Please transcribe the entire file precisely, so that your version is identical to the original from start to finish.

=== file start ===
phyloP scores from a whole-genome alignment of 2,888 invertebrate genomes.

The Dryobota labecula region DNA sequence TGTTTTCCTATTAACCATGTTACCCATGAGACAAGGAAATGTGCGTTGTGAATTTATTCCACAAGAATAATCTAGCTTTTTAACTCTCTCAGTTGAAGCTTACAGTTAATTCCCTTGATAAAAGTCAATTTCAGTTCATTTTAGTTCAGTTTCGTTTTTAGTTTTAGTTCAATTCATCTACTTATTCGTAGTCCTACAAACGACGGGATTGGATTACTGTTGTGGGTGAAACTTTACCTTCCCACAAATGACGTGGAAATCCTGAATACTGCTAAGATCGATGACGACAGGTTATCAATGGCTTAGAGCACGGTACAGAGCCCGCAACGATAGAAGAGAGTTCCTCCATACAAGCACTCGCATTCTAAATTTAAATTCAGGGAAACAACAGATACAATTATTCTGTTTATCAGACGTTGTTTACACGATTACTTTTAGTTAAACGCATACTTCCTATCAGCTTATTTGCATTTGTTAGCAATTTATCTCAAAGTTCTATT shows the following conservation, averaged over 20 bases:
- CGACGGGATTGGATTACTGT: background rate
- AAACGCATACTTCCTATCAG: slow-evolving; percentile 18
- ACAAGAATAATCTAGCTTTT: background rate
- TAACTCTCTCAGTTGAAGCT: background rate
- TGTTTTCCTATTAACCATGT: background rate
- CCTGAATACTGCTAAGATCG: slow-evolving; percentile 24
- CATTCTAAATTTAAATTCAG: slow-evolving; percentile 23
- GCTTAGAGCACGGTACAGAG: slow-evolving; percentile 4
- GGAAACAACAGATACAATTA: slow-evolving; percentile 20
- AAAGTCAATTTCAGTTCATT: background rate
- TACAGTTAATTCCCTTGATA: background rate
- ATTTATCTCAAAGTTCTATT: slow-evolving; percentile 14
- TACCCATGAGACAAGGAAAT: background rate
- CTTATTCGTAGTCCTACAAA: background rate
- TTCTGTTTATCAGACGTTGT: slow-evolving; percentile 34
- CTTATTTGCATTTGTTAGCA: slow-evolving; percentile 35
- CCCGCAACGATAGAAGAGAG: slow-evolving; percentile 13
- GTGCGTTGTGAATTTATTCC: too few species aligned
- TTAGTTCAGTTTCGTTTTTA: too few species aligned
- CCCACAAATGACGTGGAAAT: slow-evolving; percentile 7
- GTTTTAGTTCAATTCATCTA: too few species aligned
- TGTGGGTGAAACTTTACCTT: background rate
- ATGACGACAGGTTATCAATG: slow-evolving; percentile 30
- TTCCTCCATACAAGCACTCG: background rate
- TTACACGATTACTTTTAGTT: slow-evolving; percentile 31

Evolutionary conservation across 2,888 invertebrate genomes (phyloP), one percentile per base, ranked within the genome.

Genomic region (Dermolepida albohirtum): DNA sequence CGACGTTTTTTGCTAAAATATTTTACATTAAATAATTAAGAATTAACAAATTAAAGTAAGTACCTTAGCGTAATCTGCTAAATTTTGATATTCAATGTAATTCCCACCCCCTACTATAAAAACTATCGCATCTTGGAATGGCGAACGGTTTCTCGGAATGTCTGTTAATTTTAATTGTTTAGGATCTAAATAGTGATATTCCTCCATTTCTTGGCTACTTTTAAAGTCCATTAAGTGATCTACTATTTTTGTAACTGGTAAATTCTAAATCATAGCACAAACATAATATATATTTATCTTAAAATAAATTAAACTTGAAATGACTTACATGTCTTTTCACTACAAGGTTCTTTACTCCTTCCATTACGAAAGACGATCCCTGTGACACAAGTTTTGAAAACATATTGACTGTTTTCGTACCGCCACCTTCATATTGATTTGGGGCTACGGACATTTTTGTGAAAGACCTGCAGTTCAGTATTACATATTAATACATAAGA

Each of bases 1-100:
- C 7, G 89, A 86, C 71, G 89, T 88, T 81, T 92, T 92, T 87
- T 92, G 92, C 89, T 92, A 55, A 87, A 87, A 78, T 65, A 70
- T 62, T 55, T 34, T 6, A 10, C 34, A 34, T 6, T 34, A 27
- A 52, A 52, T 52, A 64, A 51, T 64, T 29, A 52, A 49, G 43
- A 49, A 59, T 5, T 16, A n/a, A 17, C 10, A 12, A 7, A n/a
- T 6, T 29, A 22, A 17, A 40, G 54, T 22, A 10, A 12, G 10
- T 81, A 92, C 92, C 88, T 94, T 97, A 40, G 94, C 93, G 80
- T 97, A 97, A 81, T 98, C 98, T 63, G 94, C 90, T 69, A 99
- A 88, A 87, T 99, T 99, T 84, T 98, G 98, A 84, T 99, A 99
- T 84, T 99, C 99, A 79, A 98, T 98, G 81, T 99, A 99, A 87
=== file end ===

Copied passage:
phyloP scores from a whole-genome alignment of 2,888 invertebrate genomes.

The Dryobota labecula region DNA sequence TGTTTTCCTATTAACCATGTTACCCATGAGACAAGGAAATGTGCGTTGTGAATTTATTCCACAAGAATAATCTAGCTTTTTAACTCTCTCAGTTGAAGCTTACAGTTAATTCCCTTGATAAAAGTCAATTTCAGTTCATTTTAGTTCAGTTTCGTTTTTAGTTTTAGTTCAATTCATCTACTTATTCGTAGTCCTACAAACGACGGGATTGGATTACTGTTGTGGGTGAAACTTTACCTTCCCACAAATGACGTGGAAATCCTGAATACTGCTAAGATCGATGACGACAGGTTATCAATGGCTTAGAGCACGGTACAGAGCCCGCAACGATAGAAGAGAGTTCCTCCATACAAGCACTCGCATTCTAAATTTAAATTCAGGGAAACAACAGATACAATTATTCTGTTTATCAGACGTTGTTTACACGATTACTTTTAGTTAAACGCATACTTCCTATCAGCTTATTTGCATTTGTTAGCAATTTATCTCAAAGTTCTATT shows the following conservation, averaged over 20 bases:
- CGACGGGATTGGATTACTGT: background rate
- AAACGCATACTTCCTATCAG: slow-evolving; percentile 18
- ACAAGAATAATCTAGCTTTT: background rate
- TAACTCTCTCAGTTGAAGCT: background rate
- TGTTTTCCTATTAACCATGT: background rate
- CCTGAATACTGCTAAGATCG: slow-evolving; percentile 24
- CATTCTAAATTTAAATTCAG: slow-evolving; percentile 23
- GCTTAGAGCACGGTACAGAG: slow-evolving; percentile 4
- GGAAACAACAGATACAATTA: slow-evolving; percentile 20
- AAAGTCAATTTCAGTTCATT: background rate
- TACAGTTAATTCCCTTGATA: background rate
- ATTTATCTCAAAGTTCTATT: slow-evolving; percentile 14
- TACCCATGAGACAAGGAAAT: background rate
- CTTATTCGTAGTCCTACAAA: background rate
- TTCTGTTTATCAGACGTTGT: slow-evolving; percentile 34
- CTTATTTGCATTTGTTAGCA: slow-evolving; percentile 35
- CCCGCAACGATAGAAGAGAG: slow-evolving; percentile 13
- GTGCGTTGTGAATTTATTCC: too few species aligned
- TTAGTTCAGTTTCGTTTTTA: too few species aligned
- CCCACAAATGACGTGGAAAT: slow-evolving; percentile 7
- GTTTTAGTTCAATTCATCTA: too few species aligned
- TGTGGGTGAAACTTTACCTT: background rate
- ATGACGACAGGTTATCAATG: slow-evolving; percentile 30
- TTCCTCCATACAAGCACTCG: background rate
- TTACACGATTACTTTTAGTT: slow-evolving; percentile 31

Evolutionary conservation across 2,888 invertebrate genomes (phyloP), one percentile per base, ranked within the genome.

Genomic region (Dermolepida albohirtum): DNA sequence CGACGTTTTTTGCTAAAATATTTTACATTAAATAATTAAGAATTAACAAATTAAAGTAAGTACCTTAGCGTAATCTGCTAAATTTTGATATTCAATGTAATTCCCACCCCCTACTATAAAAACTATCGCATCTTGGAATGGCGAACGGTTTCTCGGAATGTCTGTTAATTTTAATTGTTTAGGATCTAAATAGTGATATTCCTCCATTTCTTGGCTACTTTTAAAGTCCATTAAGTGATCTACTATTTTTGTAACTGGTAAATTCTAAATCATAGCACAAACATAATATATATTTATCTTAAAATAAATTAAACTTGAAATGACTTACATGTCTTTTCACTACAAGGTTCTTTACTCCTTCCATTACGAAAGACGATCCCTGTGACACAAGTTTTGAAAACATATTGACTGTTTTCGTACCGCCACCTTCATATTGATTTGGGGCTACGGACATTTTTGTGAAAGACCTGCAGTTCAGTATTACATATTAATACATAAGA

Each of bases 1-100:
- C 7, G 89, A 86, C 71, G 89, T 88, T 81, T 92, T 92, T 87
- T 92, G 92, C 89, T 92, A 55, A 87, A 87, A 78, T 65, A 70
- T 62, T 55, T 34, T 6, A 10, C 34, A 34, T 6, T 34, A 27
- A 52, A 52, T 52, A 64, A 51, T 64, T 29, A 52, A 49, G 43
- A 49, A 59, T 5, T 16, A n/a, A 17, C 10, A 12, A 7, A n/a
- T 6, T 29, A 22, A 17, A 40, G 54, T 22, A 10, A 12, G 10
- T 81, A 92, C 92, C 88, T 94, T 97, A 40, G 94, C 93, G 80
- T 97, A 97, A 81, T 98, C 98, T 63, G 94, C 90, T 69, A 99
- A 88, A 87, T 99, T 99, T 84, T 98, G 98, A 84, T 99, A 99
- T 84, T 99, C 99, A 79, A 98, T 98, G 81, T 99, A 99, A 87